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CHAPTER I.

BIBLE THOUGHTS ABOUT HOLY COMMUNION.

SECTION 1.-Introduction.
OLY Communion is appointed by our Saviour

Jesus Christ as a means for us to meet Him on earth; that the union between Him and us may be drawn closer, that His merits may be applied to us for the remission of our sins, and that the graces of the Holy Spirit may be im. parted to us for our growth in holiness.

“Come unto Me,” said Jesus (St. Matt. xi. 28), and in Holy Communion we obey His call and come to Him, “Behold, I stand at the door and knock,” St. John heard Him saying (Rev. iii. 20); “ if any man hear My voice and open the door, I will come in to him ;” and hereby we open the door of our hearts to Jesus, and He will surely keep His word and come in to us.

SECTION II.-The Institution. “And as they were eating, Jesus took bread, and blessed it, and brake it, and gave it to the disciples, and said, Take, eat; this is My Body. And He took the cup, and gave thanks, and

gave

it to them, saying, Drink ye all of it; for this is My Blood of the New Testament, which is shed for many for the remission of sins” (St. Matt. xxvi. 26—28).

This do in remembrance of Me" (St. Luke xxii. 19).

With these words our Lord instituted the Holy Communion, and announced the beginning of the New Covenant between God and man (Jer. xxxi. 31). And under His divine authority, thus set forth, the ancient Jewish worship, ordained by God of old time, has ceased; and the Old Testament or Covenant has given place to the New

Henceforth “the breaking of bread” takes the place of the Passover Feast, and all other sacrificial services; and the New Covenant made with all the world, through the Blood of Jesus, takes the place of the Old Covenant made with the one nation of the Jews through the blood of beasts. (Exod. xxiv. 8; Heb. viii. 6-19.)

From this we learn that Holy Communion is the chief act of Christian worship, being ordained by Christ for Christians in place of the ancient acts of worship ordained for Jews. And in coming to Holy Communion we come in obedience to our Lord's command to worship as Christians, and to show that we do believe in Him who by His Blood made the New Covenant* with all the world.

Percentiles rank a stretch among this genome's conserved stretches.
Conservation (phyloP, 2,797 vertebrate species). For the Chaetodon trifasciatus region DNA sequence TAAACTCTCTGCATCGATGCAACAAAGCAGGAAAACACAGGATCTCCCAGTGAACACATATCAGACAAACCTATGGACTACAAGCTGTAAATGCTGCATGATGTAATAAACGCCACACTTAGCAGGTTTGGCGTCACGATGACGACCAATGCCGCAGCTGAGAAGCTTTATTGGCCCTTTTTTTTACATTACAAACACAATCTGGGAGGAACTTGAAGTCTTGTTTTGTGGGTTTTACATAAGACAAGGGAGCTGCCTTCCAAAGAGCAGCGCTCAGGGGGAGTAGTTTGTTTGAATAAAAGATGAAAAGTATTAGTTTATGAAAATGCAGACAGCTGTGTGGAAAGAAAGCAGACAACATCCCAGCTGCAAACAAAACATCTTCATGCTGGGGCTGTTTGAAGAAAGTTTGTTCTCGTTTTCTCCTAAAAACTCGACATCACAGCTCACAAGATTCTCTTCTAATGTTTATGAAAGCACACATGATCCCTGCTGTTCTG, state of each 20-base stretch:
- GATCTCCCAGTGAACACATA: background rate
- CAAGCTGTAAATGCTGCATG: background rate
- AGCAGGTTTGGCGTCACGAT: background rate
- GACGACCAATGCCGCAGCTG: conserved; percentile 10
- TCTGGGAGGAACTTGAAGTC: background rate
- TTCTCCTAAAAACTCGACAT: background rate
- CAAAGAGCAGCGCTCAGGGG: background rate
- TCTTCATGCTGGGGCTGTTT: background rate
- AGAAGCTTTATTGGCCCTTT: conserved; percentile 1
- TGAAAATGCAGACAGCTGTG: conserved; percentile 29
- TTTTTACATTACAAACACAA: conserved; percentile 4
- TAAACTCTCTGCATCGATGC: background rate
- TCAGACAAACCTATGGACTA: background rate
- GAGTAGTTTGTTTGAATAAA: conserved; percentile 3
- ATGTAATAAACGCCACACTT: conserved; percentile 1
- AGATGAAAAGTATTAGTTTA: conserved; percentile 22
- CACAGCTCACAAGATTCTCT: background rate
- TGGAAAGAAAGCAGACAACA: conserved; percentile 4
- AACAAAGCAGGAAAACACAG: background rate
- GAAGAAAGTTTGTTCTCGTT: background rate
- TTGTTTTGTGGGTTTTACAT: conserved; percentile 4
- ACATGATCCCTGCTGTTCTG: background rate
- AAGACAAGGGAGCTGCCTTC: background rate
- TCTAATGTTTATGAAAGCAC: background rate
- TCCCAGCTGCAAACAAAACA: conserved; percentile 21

SECTION III.—The Christian Sacrifice. Jesus was 6 the Lamb of God which taketh away the sin of the world” (St. John i. 29), to which the ancient Jewish sacrifices pointed forwards ; because it was “not possible that the blood of bulls and goats should take away sin” (Heb. x. 4). And by His death upon the cross Jesus “ offered one sacrifice for sins for ever" (Heb. x. 12).

Therefore when Jesus speaks of His Blood of the New Covenant shed for the remission of sins (St. Matt. xxvi. 28), and says,

- This do in remembrance of Me,” it is clear that He bids us look back to His sacrifice and make a memorial of His precious death. Holy Communion is “ for the continual remembrance of the sacrifice of the death of Christ.”

* Notice the division of the Bible into Old and New Testament. A Testament is a Covenant; and the Bible is so named because the Old Testament describes God's dealings with men under the Old Covenant made with the Jews; and the New Testament describes God's dealings with men under the New Covenant made with all the world in Christ.

It therefore follows that we are invited to come to Holy Communion filled with the remembrance of Christ's death, to plead it before God, trusting to nothing of our own, that we do or feel, but hiding behind the merits of our Lord. For hereby we “ show the Lord's death” (1 Cor. xi. 26). And we may be sure if we do this that Almighty God will accept us. For we are pleading only—Jesus died for me—and that not in words which might be mixed with error, or not be fitting ones; but pleading in deed, by doing that which Christ Himself appointed.

SECTION IV.-The Communion.

When the people crowded round Jesus in the synagogue at Capernaum, on the day after He fed the five thousand, He told them of better food which He would give, even Bread from Heaven ; and then He spoke of this Heavenly Food as His Flesh and Blood (St. John vi. 27, 51, 53).

Months passed away, and no explanation these mysterious words was given. Until at the Last Supper, the disciples saw Him solemnly take bread into His hands and bless it, and break it, and give it to them, as He had done on that

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